Well-Being

Multimedia Extensions
Well-Being

“Balance” Video, Success Highways Lesson 11, Part 1

What does it mean to have balance in your life? Why is it important? Kick off Success Highways, Lesson 11, Part 1 discussions with this short video filled with quotes from celebrities about achieving balance.
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View video on Vimeo.

Ideas for using the video:

  1. Have students watch the video, then create their personal definitions in the activity journal.
  2. Have students watch the video, then write their personal definitions as a script for a video similiar to this one.
  3. Have students use a legitimate Internet resource to find a different quote they like that is related to this definition. Have students evaluate the quote/source using guidelines such as http://www.lib.berkeley.edu/TeachingLib/Guides/Internet/Evaluate.html.
  4. Have students pick the timestamp for part of the video they want to react to. Have students explain why that’s their favorite part or why they dislike it.
  5. Have students select a quote from those in the video and explain whether they agree or disagree with the statement, and why.
  6. Have students analyze the images used in the video; why might the video include these types of images? What visual themes are emerging? How do specific images relate to both the word being defined and similar themes?

 

Defining Work-Life Balance

Work Life Balance Defined. Worksheet Link

Description

This article is provided as a sample newsletter by an organization that consults with companies on employee training and development. The article focuses on two ways to organize daily life – by achieving and enjoying something every day.

Curriculum Integration Ideas

Have students read the article and reflect on what it could mean in their own lives. On a piece of paper, have students each make a seven-column table representing the seven days in a week. Have students divide the columns into two rows – Achieve and Enjoy. For each day, have students write in something they plan to achieve in school and something they plan to do in school that they enjoy, being as specific as possible.

 

Teenagers & Stress

Teenagers and Stress (Part 2) Video Link

Description

From YouTube: “Teens have to deal with a lot of stress in their lives, whether it has to do with pressure from school and extracurricular activities, and sometimes even parents. Learn how two teenagers are learning to cope in this video produced by teens, under the auspices of True Media Foundation.”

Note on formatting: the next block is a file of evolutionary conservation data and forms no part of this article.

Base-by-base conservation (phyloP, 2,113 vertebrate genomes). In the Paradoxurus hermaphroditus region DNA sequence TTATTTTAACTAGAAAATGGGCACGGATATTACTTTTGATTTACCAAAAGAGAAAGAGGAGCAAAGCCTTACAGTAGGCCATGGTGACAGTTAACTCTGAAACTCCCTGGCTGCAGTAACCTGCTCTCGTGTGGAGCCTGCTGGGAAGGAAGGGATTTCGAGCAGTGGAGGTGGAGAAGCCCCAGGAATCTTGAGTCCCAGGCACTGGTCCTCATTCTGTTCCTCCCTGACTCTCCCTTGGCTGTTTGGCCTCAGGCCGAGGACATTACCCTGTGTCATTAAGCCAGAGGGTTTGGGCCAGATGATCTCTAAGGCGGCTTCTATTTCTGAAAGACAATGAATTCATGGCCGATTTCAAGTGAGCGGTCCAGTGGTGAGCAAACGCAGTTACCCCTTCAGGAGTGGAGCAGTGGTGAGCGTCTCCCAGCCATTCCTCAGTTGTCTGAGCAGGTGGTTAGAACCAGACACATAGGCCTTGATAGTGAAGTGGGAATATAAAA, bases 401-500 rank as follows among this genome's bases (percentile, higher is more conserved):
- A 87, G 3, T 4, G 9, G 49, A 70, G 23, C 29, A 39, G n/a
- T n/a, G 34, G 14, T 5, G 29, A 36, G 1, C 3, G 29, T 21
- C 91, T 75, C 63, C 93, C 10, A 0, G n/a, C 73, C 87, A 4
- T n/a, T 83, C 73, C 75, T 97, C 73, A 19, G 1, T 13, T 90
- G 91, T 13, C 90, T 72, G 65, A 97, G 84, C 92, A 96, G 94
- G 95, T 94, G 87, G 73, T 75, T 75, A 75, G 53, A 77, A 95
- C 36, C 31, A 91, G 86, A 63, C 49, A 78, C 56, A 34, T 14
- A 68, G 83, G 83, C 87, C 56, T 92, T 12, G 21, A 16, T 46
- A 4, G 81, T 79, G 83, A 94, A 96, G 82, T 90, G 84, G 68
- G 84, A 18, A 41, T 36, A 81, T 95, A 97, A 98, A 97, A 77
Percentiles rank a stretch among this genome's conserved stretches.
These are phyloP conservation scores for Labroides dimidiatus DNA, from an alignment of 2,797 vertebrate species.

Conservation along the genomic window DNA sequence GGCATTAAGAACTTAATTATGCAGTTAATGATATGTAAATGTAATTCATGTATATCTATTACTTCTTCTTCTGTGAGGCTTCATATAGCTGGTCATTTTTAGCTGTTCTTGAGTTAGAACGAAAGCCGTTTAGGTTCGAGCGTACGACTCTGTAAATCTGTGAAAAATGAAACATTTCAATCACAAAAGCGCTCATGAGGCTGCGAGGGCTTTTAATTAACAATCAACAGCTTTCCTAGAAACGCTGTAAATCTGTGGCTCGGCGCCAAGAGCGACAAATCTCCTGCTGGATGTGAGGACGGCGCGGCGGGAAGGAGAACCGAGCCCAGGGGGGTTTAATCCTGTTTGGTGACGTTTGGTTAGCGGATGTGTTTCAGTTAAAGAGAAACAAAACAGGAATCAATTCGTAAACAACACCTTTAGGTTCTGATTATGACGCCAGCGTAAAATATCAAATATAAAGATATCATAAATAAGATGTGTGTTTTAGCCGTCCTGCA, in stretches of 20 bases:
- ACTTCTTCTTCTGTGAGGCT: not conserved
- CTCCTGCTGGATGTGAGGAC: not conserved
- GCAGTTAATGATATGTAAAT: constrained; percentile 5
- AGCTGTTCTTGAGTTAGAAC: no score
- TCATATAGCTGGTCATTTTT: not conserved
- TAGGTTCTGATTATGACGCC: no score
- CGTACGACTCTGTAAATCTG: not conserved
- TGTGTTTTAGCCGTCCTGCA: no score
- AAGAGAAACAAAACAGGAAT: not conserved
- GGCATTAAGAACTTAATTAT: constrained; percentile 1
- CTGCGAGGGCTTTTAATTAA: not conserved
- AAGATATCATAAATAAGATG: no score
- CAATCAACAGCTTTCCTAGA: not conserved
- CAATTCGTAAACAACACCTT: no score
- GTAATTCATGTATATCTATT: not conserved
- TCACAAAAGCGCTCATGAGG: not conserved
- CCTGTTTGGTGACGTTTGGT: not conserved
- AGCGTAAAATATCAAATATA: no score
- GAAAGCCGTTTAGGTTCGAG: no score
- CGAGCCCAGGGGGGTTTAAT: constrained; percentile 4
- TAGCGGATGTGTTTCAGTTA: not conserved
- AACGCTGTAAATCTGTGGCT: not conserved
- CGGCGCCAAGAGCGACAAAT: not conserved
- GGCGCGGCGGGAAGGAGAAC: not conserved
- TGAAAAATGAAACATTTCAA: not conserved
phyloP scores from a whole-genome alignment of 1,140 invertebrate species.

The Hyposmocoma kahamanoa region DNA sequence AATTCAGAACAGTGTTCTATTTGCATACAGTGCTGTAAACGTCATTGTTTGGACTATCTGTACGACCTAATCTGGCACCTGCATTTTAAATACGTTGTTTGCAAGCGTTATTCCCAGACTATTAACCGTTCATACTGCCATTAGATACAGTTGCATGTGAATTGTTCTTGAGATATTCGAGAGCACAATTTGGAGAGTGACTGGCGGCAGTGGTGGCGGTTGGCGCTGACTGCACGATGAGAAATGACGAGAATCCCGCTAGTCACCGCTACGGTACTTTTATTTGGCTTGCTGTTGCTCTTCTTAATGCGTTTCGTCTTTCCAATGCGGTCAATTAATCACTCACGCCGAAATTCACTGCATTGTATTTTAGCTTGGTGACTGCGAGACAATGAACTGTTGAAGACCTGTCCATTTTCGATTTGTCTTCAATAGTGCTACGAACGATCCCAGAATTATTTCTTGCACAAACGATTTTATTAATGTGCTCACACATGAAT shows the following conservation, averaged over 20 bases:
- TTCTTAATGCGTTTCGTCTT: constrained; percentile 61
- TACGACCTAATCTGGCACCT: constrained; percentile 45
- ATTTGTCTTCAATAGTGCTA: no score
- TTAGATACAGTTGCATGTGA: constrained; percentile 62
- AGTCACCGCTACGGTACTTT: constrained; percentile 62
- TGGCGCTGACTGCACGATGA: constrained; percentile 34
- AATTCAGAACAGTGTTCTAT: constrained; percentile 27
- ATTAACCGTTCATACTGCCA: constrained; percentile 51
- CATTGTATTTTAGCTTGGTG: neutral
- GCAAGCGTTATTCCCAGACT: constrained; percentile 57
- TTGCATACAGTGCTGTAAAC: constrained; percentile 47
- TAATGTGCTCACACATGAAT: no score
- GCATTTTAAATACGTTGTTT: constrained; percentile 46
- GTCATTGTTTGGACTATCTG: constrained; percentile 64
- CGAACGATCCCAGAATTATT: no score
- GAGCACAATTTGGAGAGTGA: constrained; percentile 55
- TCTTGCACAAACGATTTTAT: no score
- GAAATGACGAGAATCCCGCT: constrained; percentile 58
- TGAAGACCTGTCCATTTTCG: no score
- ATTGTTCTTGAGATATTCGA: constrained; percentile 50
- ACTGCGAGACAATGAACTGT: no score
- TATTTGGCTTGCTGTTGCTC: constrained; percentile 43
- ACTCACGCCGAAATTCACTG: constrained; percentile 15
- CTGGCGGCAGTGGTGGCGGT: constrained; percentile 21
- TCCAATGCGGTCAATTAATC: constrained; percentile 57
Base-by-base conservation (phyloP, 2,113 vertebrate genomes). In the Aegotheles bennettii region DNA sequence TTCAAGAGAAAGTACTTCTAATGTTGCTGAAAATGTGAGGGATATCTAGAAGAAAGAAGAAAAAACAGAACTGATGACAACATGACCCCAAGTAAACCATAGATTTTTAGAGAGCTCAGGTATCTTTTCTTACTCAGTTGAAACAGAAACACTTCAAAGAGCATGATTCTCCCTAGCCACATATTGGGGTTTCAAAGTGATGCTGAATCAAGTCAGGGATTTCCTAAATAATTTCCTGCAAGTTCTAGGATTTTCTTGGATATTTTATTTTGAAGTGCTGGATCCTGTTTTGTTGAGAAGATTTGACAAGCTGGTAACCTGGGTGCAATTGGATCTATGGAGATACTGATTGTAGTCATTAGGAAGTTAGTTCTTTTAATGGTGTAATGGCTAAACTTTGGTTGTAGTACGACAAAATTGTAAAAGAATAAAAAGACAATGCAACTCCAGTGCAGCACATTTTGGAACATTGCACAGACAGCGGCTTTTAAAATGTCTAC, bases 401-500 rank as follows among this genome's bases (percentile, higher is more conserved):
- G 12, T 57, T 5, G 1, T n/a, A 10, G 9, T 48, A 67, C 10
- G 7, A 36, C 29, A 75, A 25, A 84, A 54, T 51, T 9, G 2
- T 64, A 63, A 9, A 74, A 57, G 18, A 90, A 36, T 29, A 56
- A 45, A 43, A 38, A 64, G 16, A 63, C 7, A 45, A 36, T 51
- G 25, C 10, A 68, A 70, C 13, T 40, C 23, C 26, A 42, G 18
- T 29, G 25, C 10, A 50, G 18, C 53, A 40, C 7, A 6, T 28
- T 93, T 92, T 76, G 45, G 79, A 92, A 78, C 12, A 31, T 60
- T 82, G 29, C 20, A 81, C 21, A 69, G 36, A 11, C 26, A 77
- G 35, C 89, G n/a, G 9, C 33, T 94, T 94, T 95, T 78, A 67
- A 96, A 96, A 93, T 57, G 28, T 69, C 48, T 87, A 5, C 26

Curriculum Integration Ideas

This video can help your class talk about the overlap between stress and well-being, so may be most useful to implement when you transition from Unit 4 to Unit 5 (in either My Success Roadmap or My Roadmap to the Future). Use questions to initiate the discussion, such as:

  • First segment – How does participating in a sport both relieve and create stress for this student?
  • Second segment – What negative and positive behaviors does this student describe for handling her stress?

 

2012 Reel Teen Film Fest: Teen Health – Sleep Deprivation and the American Teen

Reel Teen Film Fest Video Link

Description

This compilation includes submissions for the 2012 Reel Teen Film Fest (2012 sponsors: Houston Public Library), focusing on the category of Teen Health.

Please note: For the purposes of using this with Success Highways curricula about Well-Being, we suggest focusing on the segment about sleep deprivation that runs from 2:41 through to 4:24.

Please preview this video before using with your students. Segments deal with serious and complex teen issues. You may wish to consider alternate materials/school resources to which your students may be referred based upon the scope of content used and its appropriateness to instructional goals and objectives.

Curriculum Integration Ideas

Tie this into My Success Roadmap Lesson 12, Part 2, where students review their Revving Up data and one of the charted “Well-Being Concerns” is Sleeping Problems. Show students this video, starting at 2:41 through 4:24 to focus on the segment on sleep deprivation. As the video raises questions on-screen, watch a few students’ answers on the video, then pause it and informally poll the class on how many hours of sleep they got the previous night (less than 5 hours, less than 7 hours, less than 9 hours, more than 9 hours), whether students think they get enough sleep in general, what’s getting in the way of their sleep, how getting too little sleep affects their days, whether they think it’s a problem, etc. (You can also address too much sleep, if it seems relevant for your students.) By adding your class’s voices to those represented on the video, you can use the video as a jumping off point for students to talk about their own sleep habits, sleep deficits, etc.

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